from The American Heritage® Dictionary of the English Language, 4th Edition
- n. One that is worthy of imitation; a model. See Synonyms at ideal.
- n. One that is typical or representative; an example.
- n. An ideal that serves as a pattern; an archetype.
- n. A copy, as of a book.
from Wiktionary, Creative Commons Attribution/Share-Alike License
- n. Something fit to be imitated; see ideal and model.
- n. Something typical or representative of a class; see example.
- n. A pattern after which others should be made; see archetype.
- n. A well known usage of a scientific theory.
- n. A handwritten manuscript used by a scribe to make a handwritten copy; the original copy of what gets multiply reproduced in a copy machine.
- adj. Exemplary.
from the GNU version of the Collaborative International Dictionary of English
- n. A model, original, or pattern, to be copied or imitated; a specimen; sometimes; an ideal model or type, as that which an artist conceives.
- n. A copy of a book or writing.
- adj. Exemplary.
from The Century Dictionary and Cyclopedia
- Serving as an example; exemplary.
- Conveying a warning; fitted to warn or deter.
- Pertaining or relating to an example or to examples; containing or constituting an example.
- n. A model, original, or pattern to be copied or imitated; the idea or image of a thing formed in the mind; an archetype.
- n. A specimen; a copy, especially a copy of a book or writing.
from WordNet 3.0 Copyright 2006 by Princeton University. All rights reserved.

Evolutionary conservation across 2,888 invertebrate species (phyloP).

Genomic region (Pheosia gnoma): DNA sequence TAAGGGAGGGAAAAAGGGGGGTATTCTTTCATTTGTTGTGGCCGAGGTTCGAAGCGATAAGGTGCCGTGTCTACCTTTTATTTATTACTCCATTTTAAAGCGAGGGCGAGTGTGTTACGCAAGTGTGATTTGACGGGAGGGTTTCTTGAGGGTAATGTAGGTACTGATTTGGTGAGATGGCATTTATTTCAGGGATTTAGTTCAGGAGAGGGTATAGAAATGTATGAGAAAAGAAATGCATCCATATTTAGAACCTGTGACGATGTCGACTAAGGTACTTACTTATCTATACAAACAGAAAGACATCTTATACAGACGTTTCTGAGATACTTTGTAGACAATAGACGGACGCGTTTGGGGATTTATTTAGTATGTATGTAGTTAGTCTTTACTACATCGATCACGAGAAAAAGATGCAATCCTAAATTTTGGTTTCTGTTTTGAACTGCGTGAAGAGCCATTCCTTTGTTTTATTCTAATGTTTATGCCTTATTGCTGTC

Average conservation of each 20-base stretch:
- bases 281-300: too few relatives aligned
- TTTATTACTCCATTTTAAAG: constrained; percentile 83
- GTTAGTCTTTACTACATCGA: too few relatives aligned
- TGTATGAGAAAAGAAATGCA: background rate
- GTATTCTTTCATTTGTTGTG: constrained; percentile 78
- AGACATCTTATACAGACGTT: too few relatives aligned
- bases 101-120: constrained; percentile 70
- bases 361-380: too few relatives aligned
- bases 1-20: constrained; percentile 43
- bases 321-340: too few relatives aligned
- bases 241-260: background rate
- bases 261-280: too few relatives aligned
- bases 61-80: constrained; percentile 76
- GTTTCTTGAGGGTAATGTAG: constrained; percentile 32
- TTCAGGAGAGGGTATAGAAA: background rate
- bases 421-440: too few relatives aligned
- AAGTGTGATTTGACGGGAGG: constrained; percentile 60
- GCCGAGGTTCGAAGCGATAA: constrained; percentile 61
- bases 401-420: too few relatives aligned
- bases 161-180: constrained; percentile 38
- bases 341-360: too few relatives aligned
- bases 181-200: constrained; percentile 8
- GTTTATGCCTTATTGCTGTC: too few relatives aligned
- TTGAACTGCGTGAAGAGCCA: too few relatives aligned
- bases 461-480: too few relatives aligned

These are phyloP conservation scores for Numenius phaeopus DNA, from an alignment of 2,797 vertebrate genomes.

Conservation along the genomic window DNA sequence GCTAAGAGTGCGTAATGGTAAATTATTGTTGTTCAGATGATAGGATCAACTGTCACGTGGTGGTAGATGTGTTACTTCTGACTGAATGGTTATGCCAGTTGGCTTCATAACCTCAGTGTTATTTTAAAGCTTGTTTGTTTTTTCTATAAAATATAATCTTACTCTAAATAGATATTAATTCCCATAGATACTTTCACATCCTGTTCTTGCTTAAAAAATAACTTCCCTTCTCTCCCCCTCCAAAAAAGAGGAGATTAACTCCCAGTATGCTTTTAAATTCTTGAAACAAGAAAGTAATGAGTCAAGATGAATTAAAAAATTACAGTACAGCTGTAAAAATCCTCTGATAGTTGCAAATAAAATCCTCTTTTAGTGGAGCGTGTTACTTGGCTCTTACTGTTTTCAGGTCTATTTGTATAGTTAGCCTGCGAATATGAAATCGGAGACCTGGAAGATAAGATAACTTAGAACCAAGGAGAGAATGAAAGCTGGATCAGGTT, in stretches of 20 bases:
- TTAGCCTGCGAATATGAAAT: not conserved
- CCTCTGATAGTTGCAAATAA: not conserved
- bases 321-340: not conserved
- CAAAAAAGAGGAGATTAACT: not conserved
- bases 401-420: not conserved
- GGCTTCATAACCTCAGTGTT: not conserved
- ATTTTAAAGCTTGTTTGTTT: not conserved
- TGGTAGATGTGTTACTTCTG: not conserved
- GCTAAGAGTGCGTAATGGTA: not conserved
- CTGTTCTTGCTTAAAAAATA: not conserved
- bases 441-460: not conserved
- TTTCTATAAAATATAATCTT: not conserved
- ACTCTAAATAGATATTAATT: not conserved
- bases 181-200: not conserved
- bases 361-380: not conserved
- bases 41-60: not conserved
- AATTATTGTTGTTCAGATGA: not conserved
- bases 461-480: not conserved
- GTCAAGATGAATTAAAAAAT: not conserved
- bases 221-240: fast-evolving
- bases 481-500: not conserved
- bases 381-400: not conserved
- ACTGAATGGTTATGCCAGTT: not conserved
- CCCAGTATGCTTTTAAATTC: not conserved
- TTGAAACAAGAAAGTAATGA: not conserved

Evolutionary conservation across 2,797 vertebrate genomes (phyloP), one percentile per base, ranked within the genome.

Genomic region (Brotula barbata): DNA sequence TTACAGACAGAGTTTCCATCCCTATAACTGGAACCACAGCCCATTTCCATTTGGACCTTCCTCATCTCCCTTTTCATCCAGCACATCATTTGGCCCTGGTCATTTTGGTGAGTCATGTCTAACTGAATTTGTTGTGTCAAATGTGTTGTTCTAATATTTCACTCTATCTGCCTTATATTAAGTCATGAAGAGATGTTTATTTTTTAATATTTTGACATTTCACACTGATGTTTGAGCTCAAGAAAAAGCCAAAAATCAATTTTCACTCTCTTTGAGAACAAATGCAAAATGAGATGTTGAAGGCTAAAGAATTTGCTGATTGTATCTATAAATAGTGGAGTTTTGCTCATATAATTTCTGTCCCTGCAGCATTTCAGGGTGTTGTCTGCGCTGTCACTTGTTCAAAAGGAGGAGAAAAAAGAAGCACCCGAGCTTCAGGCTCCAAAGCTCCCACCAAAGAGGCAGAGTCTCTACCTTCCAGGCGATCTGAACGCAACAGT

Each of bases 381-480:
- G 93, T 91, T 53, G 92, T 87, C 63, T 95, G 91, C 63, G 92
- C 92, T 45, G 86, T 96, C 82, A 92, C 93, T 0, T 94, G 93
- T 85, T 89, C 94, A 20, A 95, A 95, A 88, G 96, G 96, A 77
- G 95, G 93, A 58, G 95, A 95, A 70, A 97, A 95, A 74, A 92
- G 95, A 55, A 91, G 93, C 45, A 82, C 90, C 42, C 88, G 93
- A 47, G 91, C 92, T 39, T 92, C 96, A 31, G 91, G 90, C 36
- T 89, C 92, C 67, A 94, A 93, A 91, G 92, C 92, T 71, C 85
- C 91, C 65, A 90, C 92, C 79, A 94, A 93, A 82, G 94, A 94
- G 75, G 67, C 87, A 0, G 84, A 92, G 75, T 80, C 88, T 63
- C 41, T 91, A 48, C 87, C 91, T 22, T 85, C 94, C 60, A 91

- n. something to be imitated
For those who would like to compare these texts to that of a medieval Dominican Breviary, one is available in digital form here, showing an exemplar from the Czech Republic.
At one extreme, Carver is classified as the exemplar of minimalism.
A modern exemplar is Peter Birks, who was the leading unjust enrichment (restitution) scholar in the English speaking world (as well as being a leading scholar on civil law and roman law).
And since its primary exemplar is a male rather than a female subject, those implications would seem impossible to ignore.
The next post will be on the second type of similarity-based approach, which are usually called exemplar theories.
The third assumption, which follows from the first, is that every time we attend to a stimulus, we encode it, and thus every attended instance of a stimulus is encoded this is sometimes called the exemplar theory of memory, because it states that all attended exemplars are encoded.
3. The Ramayana is known as an exemplar of devotion in partnership and a manual on how to be a noble leader.
The most predominant concept of republican government at the time was probably rule by the independently virtuous, of whom the exemplar was the gentleman farmer.
In the second place, the exemplar is the ideal form present in the divine mind that acts as the formal cause of creatural essences, and from this perspective the veritas of the res is its ontological conformity (Anselm's rectitudo) to its eternal model.
In the first place, the exemplar is the universal species of the object that the mind obtains by abstraction, on the basis of sensible data.